- any of the small ropes or lines that traverse the shrouds horizontally and serve as steps for going aloft.
- Also ratline stuff. three-stranded, right-laid, tarred hemp stuff of from 6 to 24 threads, used for ratlines, lashings, etc.
Origin of ratline
Examples from the Web for ratline
Historical Examples of ratline
It was above the second ratline in the fore-shrouds, and fully six feet over the rail.Farthest North
In walking along her gun-deck, he accidentally ran against a ratline, by which one of her starboard guns was discharged.The Naval History of the United States
Willis J. Abbot.
Collins, bring your party into this room; and do not forget to bring along that length of ratline that I told you to have ready.A Middy of the Slave Squadron
Sakr-el-Bahr drank slowly, his eyes never leaving the vessel, whose every ratline was clearly defined by now in the pellucid air.The Sea-Hawk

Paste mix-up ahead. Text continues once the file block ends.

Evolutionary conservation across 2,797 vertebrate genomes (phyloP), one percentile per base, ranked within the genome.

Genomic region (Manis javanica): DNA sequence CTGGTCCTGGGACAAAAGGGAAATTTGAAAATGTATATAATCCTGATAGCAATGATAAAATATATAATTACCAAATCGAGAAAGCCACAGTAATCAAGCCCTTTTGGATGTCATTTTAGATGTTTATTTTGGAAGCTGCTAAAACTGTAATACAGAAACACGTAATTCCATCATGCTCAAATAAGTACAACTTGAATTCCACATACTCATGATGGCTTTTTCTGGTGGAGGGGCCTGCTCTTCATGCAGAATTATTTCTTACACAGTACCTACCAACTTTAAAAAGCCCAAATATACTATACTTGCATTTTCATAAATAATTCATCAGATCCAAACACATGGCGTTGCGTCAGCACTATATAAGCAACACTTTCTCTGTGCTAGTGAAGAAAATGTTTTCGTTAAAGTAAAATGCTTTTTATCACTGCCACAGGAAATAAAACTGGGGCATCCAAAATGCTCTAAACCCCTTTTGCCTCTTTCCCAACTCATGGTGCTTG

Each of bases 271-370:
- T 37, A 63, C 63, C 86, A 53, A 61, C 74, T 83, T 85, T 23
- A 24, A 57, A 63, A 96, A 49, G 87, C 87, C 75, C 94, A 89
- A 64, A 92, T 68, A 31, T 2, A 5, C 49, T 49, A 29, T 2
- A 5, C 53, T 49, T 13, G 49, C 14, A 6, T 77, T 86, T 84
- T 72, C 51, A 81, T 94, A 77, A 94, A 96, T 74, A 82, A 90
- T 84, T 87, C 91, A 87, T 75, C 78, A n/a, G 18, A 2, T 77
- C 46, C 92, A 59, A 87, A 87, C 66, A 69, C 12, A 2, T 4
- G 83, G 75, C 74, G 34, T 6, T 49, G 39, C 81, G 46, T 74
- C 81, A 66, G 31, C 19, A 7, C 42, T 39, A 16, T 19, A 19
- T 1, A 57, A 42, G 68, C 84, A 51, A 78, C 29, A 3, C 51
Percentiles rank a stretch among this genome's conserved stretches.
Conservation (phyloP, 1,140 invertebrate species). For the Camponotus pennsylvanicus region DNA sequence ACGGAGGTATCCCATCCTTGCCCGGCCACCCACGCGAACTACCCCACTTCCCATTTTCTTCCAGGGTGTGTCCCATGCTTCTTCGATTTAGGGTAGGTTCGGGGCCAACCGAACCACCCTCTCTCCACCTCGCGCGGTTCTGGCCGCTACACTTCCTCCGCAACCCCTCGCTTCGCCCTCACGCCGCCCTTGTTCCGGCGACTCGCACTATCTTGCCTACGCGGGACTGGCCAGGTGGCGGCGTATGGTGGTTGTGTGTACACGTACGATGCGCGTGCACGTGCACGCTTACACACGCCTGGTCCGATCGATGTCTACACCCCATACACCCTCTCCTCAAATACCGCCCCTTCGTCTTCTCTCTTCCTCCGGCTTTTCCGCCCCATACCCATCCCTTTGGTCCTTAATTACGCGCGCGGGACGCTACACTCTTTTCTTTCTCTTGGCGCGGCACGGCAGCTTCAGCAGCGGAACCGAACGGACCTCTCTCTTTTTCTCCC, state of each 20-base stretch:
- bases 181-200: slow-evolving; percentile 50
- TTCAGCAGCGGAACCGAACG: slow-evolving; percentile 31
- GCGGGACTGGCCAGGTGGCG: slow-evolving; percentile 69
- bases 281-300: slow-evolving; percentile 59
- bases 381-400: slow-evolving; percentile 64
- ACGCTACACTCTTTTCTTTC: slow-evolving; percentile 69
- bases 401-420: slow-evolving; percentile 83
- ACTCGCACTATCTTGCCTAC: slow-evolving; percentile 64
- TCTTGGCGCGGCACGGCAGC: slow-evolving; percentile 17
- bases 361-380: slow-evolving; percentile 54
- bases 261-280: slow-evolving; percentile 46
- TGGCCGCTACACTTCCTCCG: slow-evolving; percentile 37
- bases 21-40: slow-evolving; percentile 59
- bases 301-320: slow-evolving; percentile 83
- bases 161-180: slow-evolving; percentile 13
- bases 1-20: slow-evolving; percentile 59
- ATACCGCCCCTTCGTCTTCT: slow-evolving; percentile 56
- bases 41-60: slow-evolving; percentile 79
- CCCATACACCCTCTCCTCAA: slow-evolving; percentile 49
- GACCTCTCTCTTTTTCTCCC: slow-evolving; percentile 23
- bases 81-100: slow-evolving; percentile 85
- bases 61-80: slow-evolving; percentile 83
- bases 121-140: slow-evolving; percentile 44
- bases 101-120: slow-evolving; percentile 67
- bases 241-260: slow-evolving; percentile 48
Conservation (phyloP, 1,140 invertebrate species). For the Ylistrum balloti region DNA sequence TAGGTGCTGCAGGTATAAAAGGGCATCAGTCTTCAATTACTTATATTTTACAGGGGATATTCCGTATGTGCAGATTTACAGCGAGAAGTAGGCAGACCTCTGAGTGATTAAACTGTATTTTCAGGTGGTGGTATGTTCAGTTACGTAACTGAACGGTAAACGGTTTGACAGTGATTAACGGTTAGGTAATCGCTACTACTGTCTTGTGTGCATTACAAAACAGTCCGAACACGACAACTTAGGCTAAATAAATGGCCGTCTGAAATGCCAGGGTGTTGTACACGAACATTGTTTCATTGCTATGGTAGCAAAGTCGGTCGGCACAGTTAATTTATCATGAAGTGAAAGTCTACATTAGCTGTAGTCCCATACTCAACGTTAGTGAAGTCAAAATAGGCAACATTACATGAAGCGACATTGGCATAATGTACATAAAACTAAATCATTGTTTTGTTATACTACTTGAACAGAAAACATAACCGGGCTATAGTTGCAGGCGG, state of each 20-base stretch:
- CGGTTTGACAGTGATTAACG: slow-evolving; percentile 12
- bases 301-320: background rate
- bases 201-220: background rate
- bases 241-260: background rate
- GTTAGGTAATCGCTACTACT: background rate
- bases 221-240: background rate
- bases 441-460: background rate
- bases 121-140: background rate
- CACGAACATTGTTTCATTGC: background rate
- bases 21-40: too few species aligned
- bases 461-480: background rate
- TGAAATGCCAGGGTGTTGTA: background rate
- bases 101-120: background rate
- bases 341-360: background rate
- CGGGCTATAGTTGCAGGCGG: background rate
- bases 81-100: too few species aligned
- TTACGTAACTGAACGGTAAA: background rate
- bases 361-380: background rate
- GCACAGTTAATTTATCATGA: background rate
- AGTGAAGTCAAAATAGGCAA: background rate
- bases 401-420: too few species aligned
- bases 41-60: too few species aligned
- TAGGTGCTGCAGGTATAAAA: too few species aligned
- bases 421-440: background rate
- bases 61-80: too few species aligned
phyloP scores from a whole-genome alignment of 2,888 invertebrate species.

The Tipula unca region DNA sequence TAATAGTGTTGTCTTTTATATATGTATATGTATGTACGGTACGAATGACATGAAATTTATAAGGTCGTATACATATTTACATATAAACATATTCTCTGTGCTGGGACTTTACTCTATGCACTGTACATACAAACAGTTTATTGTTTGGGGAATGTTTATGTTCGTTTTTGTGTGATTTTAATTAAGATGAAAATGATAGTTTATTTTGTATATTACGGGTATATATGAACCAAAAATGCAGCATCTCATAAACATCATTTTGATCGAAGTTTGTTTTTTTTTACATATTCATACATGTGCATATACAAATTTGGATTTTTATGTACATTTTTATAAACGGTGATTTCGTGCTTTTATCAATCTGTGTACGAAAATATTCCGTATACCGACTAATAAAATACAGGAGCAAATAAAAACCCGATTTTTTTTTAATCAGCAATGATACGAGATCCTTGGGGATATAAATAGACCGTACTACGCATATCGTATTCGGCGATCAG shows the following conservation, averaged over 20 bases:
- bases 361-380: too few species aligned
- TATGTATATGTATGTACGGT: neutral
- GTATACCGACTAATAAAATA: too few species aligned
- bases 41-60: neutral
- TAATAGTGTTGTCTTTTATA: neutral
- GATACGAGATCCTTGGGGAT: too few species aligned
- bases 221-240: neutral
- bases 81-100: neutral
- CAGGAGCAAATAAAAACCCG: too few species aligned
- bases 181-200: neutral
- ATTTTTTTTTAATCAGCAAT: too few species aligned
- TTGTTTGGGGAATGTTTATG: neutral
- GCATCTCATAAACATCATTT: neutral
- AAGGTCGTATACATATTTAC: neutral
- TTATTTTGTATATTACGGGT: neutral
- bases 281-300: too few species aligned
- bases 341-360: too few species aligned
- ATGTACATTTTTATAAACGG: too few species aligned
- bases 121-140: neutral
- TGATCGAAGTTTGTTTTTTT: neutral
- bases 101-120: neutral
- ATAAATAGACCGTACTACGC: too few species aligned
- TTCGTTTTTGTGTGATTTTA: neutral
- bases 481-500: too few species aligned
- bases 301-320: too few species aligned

A musket-ball carried away a ratline above his head, just as he reached forward.Yankee Ships and Yankee Sailors: Tales of 1812
- nautical any of a series of light lines tied across the shrouds of a sailing vessel for climbing aloft
Word Origin for ratline
"thin rope," especially as used on sailing ships, late 15c., originally ratling, of unknown origin; spelling ratline attested from 1773, by influence of line (n.).